The recipe makes two loaves of bread, but I've halved it to make one loaf. The dough is a pleasure to work with, soft but not sticky. Starts with a dough starter, which is left to ferment for 1 to 4 hours at room temperature. There are a couple of resting times during the process of mixing the dough. After that the dough is left to rise until doubled, then form into a rectangle, give it one business letter turn, covered in a container and refrigerate for an hour for easier rolling. I left it in the refrigerator for about 3 hours.

Since I have omitted the spiral with the cinnamon-sugar, I shaped the dough into a loaf and place it in the greased loaf pan. Leave to rise until it has risen about 1/2 inch from the top of the pan. Bake as directed in the recipe.

Bakes up lovely. Freshly baked, cooling off on a rack. 

I baked the bread the night before, and sliced the loaf the next morning for breakfast. The bread is soft, moist and wonderful! 

The lovely soft interior. I love raisins in breads.

Toasted and spread with butter and my homemade Orange and Cardamom Jelly, for breakfast, with a mug of hot coffee. Wonderful! My hubby enjoyed his three slices, without any jam or butter, with thumbs up from him! 

Rose has given a variation for Herb Spiral Loaves, sounds like the perfect bread for a sandwich! I will be trying that soon! 

Up next in September, we will be baking Basic Hearth Bread, on page 305.

I'm also linking this post with Cookbook Countdown Specials : Bake

Saturday, August 27, 2016

Stir-fried Sugar Snaps with Garlic

This week, at I Heart Cooking Clubs (IHCC), the theme is "Express Meals : 30 Minutes Or Less!" Made a vegetable stir-fry dish that takes only 15 minutes, from start to finish! 

If you are in a hurry to get dinner ready, and wanted a plate of veggie stir-fry, sugar snap peas will be the "snappy" veggie to prepare! They take only minutes to wash and string. Then it takes just a few minutes to stir-fry them. In Curtis Stone's recipe, he uses finely chopped garlic which is sauteed together with the sugar snap peas, then add in the rice wine and salt, cook for 2 minutes more until the sugar snap peas are crisp-tender. I have however, sauteed the chopped garlic till light brown and fragrant, then add in the sugar snap peas, stir for a minute, then add the rice wine and salt. Cook till bright green and crisp-tender, then transfer to a serving plate. I have scattered over the cooked snap peas, a full tablespoon of crispy fried chopped garlic which I always keep in a jar in my pantry, as I use it quite frequently in other stir-fry dishes. The crispy fried chopped garlic is so easy and quick to make. Simply chopped a few cloves of garlic, then fry in some oil until brown and crispy, which takes only a few minutes to brown. Drain the crispy garlic on paper kitchen towel, leave to cool and store in a clean jar. Use the fragrant oil as you would in cooking.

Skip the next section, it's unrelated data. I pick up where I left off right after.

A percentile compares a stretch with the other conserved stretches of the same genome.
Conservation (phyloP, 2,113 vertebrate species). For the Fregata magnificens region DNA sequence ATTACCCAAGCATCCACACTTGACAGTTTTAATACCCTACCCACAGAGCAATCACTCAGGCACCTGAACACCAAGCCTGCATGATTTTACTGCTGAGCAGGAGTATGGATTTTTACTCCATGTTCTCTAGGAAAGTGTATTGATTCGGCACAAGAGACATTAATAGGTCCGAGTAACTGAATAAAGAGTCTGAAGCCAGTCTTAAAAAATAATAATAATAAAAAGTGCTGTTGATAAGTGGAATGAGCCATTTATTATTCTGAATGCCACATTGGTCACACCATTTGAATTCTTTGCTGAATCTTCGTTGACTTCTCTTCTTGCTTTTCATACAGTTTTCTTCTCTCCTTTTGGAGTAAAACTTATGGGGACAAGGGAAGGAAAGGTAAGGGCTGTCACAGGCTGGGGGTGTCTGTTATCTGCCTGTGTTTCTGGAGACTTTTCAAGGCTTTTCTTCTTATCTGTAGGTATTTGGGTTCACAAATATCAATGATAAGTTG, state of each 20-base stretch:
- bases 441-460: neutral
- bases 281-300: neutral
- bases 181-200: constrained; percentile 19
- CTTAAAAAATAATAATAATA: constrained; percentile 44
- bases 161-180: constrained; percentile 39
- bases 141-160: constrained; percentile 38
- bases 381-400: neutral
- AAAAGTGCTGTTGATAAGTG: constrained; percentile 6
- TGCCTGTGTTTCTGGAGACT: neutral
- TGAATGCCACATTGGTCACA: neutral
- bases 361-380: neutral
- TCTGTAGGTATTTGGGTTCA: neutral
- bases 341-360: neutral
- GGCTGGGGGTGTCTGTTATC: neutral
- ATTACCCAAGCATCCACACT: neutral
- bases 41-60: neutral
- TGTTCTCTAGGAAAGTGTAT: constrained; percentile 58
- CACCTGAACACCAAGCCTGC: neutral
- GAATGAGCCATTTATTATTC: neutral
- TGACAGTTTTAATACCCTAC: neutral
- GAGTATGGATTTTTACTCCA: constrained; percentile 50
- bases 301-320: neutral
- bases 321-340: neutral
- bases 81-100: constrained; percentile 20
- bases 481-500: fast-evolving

Stir-Fried Sugar Snaps with Garlic
(adapted from "Relaxed Cooking With Curtis Stone")
Serves 4
1 tablespoon olive oil
1 pound sugar snap peas, strings removed
2 garlic cloves, finely chopped
3 tablespoons Shaoxing rice wine (yellow rice wine)

Place a wok or a saute pan over high heat. When it is hot, add the oil and heat until it is very hot. Add the sugar snap peas and garlic, and toss lightly for 30 seconds. Add the rice wine and salt, and stir-fry for 2 minutes, or until the sugar snap peas and bright green and crisp-tender. Tranfer them to a platter and serve immediately.

I'm linking this post with I Heart Cooking Clubs (IHCC), theme for this week,
"Express Meals : 30 Minutes Or Less!"


Related Posts with Thumbnails